• Marco
        15th December 2012 at 9:59 am #

        Would love to read your experiences with the folded bikes.
        One other thing: I have purchased some road maps of Cuba, which might be interesting for you guys. I could send you a map (for free, as appreciation for the nice things you write on cycling), but will it arrive in time? I don’t know when you will be leaving.

        • friedel
          15th December 2012 at 6:43 pm #

          I’ve just sent you an email 🙂

    • Stephen Jones
      15th December 2012 at 12:31 pm #

      I had to pay MUCH more than that on my KLM flight this summer.
      They are charging far more! and I was only carrying a lightweight road bike not my touring bike. They are now charging A LOT!

      • Marco
        15th December 2012 at 12:47 pm #

        I know Stephen. But their policy has changed now. Happily enough for the better! You still pay enough, but rate has been lowered 50%.
        I know, because I own travel agency for cycling holidays (outbound from Netherlands). I normally do not like to work with KLM for cycling holidays due to their ridiculous prices they charge. But now their prices have lowered KLM sometimes has better rates than other airlines. I always take the price of taking your bike with you into consideration.

      • Ingrid
        15th December 2012 at 12:48 pm #

        Why don’t you say how much? Is it kind of secret?

      • Rich
        15th December 2012 at 1:04 pm #

        This whole KLM thing is interesting. I flew over (from Toronto) to Madrid through Amsterdam and had to pay a lot for the bike, then more for two checked bags (hence my need for a bag system for the bike, and bags). I flew home from Amsterdam and paid…nothing.

        And yes, packing in a box is a real PITA. I’m seriously interested in 2 of these large bags. One for the bike/wheels, and another for my bags. Two lowriders, one handlebar bag, two panniers, one big-ass trunk bag (big duffel dry bag should be great). One pannier as carry-on.

      • Marco
        15th December 2012 at 1:04 pm #

        Ingrid, please read earlier posts, before you ask the things already posted!

      • Ingrid
        15th December 2012 at 1:35 pm #

        Stephen Jones never mentioned how much he had to pay. He only says “MUCH more than that”. I answered his entry, not your reply.

  11. Kate Savage
    15th December 2012 at 12:05 pm #

    Can’t wait to read about your trip, very jealous. Travel, bike and cuba ticks everything on my list. Definitely will be in my pile of possible next trip. Hope you have a wanderfull time.

  12. Glen Aldridge
    15th December 2012 at 4:50 pm #

    Travel & Touring by Folding Bike seems to be another growing segment in the cycling world. Especially in Asia where there are many Folding Bike Clubs. This might be due to crowding, high fuel costs or rediculous airline fees. If anyone is interested I can provide links where you can find some odd looking bikes for riding around Manila or Kuala Lampur.

  13. yvesmar
    15th December 2012 at 11:52 pm #

    How do proceed babys in Cuba to not use diapers? 150 disposable diapers is a lot of voulume in your luggage.

    • friedel
      17th December 2012 at 7:12 am #

      Babies in Cuba likely use cloth, but washing diapers every night (or negotiating for the B&B to wash them) and carrying dirty ones around by bike is not on our list of nice things to do on a holiday… and even with all the diapers, we still have loads of room!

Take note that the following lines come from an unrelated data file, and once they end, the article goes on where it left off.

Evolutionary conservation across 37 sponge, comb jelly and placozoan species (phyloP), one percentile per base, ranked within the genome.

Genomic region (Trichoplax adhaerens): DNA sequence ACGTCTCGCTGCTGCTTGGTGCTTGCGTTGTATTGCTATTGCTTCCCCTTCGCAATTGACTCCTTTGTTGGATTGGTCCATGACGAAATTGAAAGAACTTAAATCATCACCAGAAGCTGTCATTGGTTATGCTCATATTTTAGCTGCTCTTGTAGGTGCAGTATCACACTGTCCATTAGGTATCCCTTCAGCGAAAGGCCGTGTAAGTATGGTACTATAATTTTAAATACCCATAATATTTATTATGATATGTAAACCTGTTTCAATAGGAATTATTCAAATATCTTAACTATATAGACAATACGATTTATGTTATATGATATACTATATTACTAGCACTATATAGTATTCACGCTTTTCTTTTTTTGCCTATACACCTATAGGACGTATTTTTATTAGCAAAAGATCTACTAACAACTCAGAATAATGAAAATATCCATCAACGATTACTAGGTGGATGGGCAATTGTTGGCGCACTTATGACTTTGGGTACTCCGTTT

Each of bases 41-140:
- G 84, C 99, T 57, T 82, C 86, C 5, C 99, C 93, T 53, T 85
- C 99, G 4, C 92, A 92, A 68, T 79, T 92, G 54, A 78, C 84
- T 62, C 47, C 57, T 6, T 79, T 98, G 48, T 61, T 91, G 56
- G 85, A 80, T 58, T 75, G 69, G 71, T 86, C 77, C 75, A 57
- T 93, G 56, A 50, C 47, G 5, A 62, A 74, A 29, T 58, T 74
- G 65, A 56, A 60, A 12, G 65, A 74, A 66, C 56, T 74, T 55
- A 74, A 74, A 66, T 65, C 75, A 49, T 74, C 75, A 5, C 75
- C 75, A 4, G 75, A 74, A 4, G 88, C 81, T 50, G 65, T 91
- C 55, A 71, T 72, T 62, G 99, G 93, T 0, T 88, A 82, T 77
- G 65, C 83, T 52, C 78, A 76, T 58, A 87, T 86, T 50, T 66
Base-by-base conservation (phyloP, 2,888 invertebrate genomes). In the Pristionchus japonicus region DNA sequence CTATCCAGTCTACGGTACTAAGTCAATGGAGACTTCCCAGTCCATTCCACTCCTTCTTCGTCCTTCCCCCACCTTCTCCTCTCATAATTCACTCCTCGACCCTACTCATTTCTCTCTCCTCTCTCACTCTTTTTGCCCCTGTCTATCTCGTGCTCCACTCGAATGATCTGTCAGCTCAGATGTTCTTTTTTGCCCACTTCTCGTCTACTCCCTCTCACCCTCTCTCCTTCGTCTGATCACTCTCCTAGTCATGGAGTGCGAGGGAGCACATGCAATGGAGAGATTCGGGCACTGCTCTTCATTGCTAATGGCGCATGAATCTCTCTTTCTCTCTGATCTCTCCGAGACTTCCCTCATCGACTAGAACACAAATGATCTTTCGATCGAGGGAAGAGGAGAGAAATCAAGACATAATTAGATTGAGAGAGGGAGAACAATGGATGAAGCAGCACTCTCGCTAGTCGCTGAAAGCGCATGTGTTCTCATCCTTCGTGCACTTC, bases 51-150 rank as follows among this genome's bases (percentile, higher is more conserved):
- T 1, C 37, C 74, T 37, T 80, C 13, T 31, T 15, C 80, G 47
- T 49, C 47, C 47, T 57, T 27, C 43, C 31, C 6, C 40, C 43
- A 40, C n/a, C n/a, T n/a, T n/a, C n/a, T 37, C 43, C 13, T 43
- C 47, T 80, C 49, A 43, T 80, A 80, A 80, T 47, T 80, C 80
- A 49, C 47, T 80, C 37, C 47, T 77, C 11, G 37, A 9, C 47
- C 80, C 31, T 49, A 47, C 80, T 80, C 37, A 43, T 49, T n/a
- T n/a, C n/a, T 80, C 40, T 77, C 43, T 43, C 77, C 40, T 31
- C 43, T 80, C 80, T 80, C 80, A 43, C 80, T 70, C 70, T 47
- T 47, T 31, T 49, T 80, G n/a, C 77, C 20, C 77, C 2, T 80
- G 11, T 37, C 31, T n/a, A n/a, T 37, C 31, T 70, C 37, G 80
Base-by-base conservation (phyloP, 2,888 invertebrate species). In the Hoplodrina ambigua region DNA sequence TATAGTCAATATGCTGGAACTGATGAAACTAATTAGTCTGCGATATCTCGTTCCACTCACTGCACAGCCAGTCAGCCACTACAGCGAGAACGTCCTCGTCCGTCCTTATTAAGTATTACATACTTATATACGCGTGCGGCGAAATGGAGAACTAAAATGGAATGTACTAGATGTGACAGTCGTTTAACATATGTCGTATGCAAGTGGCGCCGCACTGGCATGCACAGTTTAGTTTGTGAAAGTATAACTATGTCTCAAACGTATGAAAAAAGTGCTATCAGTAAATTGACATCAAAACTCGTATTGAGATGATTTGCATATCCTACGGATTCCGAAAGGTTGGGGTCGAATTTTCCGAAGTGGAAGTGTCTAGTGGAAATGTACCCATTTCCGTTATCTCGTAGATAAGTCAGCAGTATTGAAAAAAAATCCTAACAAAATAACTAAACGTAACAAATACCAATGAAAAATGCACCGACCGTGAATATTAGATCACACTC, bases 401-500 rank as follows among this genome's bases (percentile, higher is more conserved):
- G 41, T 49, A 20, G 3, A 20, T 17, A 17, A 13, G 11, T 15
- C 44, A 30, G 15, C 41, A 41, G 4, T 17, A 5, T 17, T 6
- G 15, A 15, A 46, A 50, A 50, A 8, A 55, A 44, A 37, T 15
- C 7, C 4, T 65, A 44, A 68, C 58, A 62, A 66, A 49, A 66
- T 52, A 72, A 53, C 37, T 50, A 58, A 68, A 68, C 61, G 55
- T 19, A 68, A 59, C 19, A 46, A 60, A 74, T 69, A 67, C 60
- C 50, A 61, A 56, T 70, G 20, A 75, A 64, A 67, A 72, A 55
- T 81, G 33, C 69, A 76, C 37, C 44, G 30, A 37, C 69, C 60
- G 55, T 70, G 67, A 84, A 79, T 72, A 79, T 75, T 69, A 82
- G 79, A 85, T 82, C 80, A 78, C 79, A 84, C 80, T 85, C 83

14. Mel
    16th December 2012 at 8:45 am #

    Any thoughts about using cloth/washable diapers? There might be some “ewh” factor to that, but given how reasonably cheap laundry was in South-East Asia, maybe it’s not a bad way to go.

    Also would love to see a picture of your bikes fully loaded. I’ve been trying to decide on paniers on my Brompton. I have a front bag already but having trouble deciding what would make the best rear luggage for touring with my Brommie.

    • friedel
      16th December 2012 at 8:18 pm #

      We use cloth at home and debated it for this trip. In the end, we decided that we didn’t want to spend our holiday hauling around dirty diapers and washing them at night (or negotiating for laundry). Also, cloth diapers (for us at least) means a lot more soiled clothes, which adds an extra layer of complications. Instead, we’ve chosen disposables for this trip. We bought the best, biodegradable nappies we could.

    • friedel
      17th December 2012 at 7:04 am #

      Pics and a full report on Dahon vs Brompton will follow when we return. We won’t help with your pannier decision though. The “luggage” for the Brompton in our case consists entirely of Luke and his trailer! The rest of the luggage is going on the Dahon.

  15. ebrompton alfred
    29th December 2012 at 8:01 am #

    congratulations!! Both the Dahon And particularly the Brompton are both bikes i have owned and an excellent choice.
    This is an exciting trip and i am expectantly looking forward to your emails

  16. Bertha
    6th January 2013 at 9:23 pm #

    Hi Friedel, Andrew and Luke,

    It was so nice to meet you In Cuba and to share dinner in Cienfuegos. I am back in Toronto after a wonderful 2 weeks of solo cycling in Cuba…2 weeks was not enough.

    I have a great picture of Luke and Andrew to share.

    Enjoy the rest of your visit to Cuba-stay in touch.


    • Rich
      7th January 2013 at 12:55 am #

      Heh. Welcome back. -9 tonight. How was your trip? I got the bug and not sure where to go.

  17. Harvey
    22nd February 2013 at 4:00 pm #


    How difficult is it for you to get to London (Gatwick). Virgin fly to Cuba from there. 23 kg of free sporting baggage. They even helped me pack my bike in plastic bags that they provide.

    I’ll always fly Virgin with a bike providing they go to the right place.


  18. gregory chauvet
    10th March 2013 at 9:58 pm #

    Hi you must have come back from Cuba now? We’re going in one month
    Any tips on the packing list? things you forget?

    • friedel
      11th March 2013 at 1:26 pm #

      Extra food not needed; we found enough to eat on the road. Water filter invaluable, both to save the environment and money!

  19. David
    1st April 2015 at 4:27 am #


    I’ve followed your blog in anticipation of biking Cuba for a few months this winter and my wife and I will be taking our Bike Friday’s. Can you comment on your experience with folding bikes and do you have road maps that can be emailed? Much appreciate your help.


  20. Maureen Scott
    10th September 2016 at 6:21 pm #

    Hello, My husband and I plan on biking in Cuba for a month in April. There has not been much mention of the language barrier. I do plan on sprucing up my Spanish. Are you both fluent?